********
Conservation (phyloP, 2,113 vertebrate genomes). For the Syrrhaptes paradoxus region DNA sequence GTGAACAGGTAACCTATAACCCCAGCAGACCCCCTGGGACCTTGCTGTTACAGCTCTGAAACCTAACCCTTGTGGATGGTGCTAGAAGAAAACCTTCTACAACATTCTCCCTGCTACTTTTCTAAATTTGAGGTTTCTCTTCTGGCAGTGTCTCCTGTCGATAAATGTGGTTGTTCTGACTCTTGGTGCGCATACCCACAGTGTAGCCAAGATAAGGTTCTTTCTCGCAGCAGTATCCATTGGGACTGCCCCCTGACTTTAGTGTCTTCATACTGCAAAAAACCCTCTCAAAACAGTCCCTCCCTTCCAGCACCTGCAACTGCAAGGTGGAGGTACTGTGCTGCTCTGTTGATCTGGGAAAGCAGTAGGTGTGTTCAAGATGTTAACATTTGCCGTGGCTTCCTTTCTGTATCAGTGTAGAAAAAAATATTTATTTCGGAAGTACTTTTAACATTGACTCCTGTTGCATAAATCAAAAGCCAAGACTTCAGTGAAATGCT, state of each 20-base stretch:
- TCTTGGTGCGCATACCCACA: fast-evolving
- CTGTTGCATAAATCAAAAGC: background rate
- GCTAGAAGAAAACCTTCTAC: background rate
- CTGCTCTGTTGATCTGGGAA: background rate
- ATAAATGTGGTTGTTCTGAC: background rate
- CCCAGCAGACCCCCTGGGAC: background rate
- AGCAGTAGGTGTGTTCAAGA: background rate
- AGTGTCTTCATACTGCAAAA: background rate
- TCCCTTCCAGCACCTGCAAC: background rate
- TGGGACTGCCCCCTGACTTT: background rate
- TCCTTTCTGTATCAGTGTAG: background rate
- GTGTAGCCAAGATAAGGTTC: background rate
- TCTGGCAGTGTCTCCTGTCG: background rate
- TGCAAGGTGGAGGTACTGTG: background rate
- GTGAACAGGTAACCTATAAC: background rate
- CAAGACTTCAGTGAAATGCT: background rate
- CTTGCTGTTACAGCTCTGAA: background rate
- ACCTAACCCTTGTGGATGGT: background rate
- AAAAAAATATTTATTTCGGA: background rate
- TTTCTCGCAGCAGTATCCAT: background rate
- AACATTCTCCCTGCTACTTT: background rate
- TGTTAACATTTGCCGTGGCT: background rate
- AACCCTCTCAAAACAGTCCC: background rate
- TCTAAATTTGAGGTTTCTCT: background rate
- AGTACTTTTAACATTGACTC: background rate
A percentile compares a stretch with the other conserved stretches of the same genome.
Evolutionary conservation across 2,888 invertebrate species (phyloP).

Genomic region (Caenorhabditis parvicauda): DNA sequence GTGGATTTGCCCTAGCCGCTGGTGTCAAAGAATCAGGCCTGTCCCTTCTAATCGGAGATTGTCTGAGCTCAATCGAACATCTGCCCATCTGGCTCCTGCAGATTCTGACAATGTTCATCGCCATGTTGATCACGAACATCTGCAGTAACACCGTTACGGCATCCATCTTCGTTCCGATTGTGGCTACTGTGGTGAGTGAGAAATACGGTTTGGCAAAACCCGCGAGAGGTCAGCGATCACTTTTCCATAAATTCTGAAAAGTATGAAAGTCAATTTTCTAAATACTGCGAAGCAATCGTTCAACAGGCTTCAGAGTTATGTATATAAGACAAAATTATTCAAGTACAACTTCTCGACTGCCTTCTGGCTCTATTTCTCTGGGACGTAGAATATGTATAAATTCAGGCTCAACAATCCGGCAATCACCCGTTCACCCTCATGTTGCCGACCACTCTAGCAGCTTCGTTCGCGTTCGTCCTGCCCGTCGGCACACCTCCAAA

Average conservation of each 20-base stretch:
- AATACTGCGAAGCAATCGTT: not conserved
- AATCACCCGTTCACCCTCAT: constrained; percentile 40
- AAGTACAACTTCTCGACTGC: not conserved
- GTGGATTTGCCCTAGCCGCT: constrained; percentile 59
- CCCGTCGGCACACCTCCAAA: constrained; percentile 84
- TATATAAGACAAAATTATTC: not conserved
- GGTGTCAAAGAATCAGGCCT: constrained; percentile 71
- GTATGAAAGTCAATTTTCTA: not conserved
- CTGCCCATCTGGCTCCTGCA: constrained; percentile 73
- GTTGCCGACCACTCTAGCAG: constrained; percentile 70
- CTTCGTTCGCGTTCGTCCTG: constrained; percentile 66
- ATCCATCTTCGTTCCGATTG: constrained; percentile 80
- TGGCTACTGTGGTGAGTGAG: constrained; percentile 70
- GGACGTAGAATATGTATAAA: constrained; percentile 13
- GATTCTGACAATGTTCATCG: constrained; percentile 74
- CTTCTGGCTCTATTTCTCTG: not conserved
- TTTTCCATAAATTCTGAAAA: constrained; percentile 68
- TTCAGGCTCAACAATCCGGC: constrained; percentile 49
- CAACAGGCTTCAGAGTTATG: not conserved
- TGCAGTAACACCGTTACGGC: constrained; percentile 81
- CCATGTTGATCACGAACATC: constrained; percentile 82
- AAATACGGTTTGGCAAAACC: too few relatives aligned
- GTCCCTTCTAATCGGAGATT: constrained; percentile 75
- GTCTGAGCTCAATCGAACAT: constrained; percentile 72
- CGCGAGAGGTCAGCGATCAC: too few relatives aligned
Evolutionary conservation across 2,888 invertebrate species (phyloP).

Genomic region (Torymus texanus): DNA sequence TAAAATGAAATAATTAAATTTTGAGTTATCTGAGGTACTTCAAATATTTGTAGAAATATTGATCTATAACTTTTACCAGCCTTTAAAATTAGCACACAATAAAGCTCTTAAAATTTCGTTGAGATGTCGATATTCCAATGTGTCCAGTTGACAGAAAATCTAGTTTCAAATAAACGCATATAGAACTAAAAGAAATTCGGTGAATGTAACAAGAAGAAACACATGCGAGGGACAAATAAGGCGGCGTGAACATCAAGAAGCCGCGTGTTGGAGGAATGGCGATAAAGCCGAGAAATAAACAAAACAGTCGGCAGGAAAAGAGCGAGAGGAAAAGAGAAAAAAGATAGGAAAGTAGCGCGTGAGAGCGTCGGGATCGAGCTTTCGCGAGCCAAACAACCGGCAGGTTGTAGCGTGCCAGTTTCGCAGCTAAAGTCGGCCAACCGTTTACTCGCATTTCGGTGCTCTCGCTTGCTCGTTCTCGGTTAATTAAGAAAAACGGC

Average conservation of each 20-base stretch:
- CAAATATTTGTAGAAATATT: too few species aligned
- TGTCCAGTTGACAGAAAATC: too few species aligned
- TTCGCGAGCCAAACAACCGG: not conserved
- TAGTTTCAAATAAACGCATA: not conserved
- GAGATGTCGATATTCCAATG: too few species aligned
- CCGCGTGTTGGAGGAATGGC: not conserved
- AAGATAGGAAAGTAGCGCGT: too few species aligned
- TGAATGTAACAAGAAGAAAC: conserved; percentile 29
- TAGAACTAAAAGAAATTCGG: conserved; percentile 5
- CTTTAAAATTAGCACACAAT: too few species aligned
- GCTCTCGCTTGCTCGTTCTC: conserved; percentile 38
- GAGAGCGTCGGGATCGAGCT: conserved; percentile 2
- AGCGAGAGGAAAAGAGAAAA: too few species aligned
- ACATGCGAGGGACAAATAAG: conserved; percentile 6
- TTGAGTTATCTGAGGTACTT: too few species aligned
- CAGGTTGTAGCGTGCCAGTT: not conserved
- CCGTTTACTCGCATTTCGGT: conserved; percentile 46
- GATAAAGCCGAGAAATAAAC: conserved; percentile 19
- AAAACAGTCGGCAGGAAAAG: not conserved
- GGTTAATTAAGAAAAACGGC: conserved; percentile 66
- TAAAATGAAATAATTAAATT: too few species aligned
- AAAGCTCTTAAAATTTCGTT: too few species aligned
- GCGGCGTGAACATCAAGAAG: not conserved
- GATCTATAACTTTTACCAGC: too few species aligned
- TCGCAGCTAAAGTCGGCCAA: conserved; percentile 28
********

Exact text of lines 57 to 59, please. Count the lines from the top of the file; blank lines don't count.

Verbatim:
Genomic region (Torymus texanus): DNA sequence TAAAATGAAATAATTAAATTTTGAGTTATCTGAGGTACTTCAAATATTTGTAGAAATATTGATCTATAACTTTTACCAGCCTTTAAAATTAGCACACAATAAAGCTCTTAAAATTTCGTTGAGATGTCGATATTCCAATGTGTCCAGTTGACAGAAAATCTAGTTTCAAATAAACGCATATAGAACTAAAAGAAATTCGGTGAATGTAACAAGAAGAAACACATGCGAGGGACAAATAAGGCGGCGTGAACATCAAGAAGCCGCGTGTTGGAGGAATGGCGATAAAGCCGAGAAATAAACAAAACAGTCGGCAGGAAAAGAGCGAGAGGAAAAGAGAAAAAAGATAGGAAAGTAGCGCGTGAGAGCGTCGGGATCGAGCTTTCGCGAGCCAAACAACCGGCAGGTTGTAGCGTGCCAGTTTCGCAGCTAAAGTCGGCCAACCGTTTACTCGCATTTCGGTGCTCTCGCTTGCTCGTTCTCGGTTAATTAAGAAAAACGGC

Average conservation of each 20-base stretch:
- CAAATATTTGTAGAAATATT: too few species aligned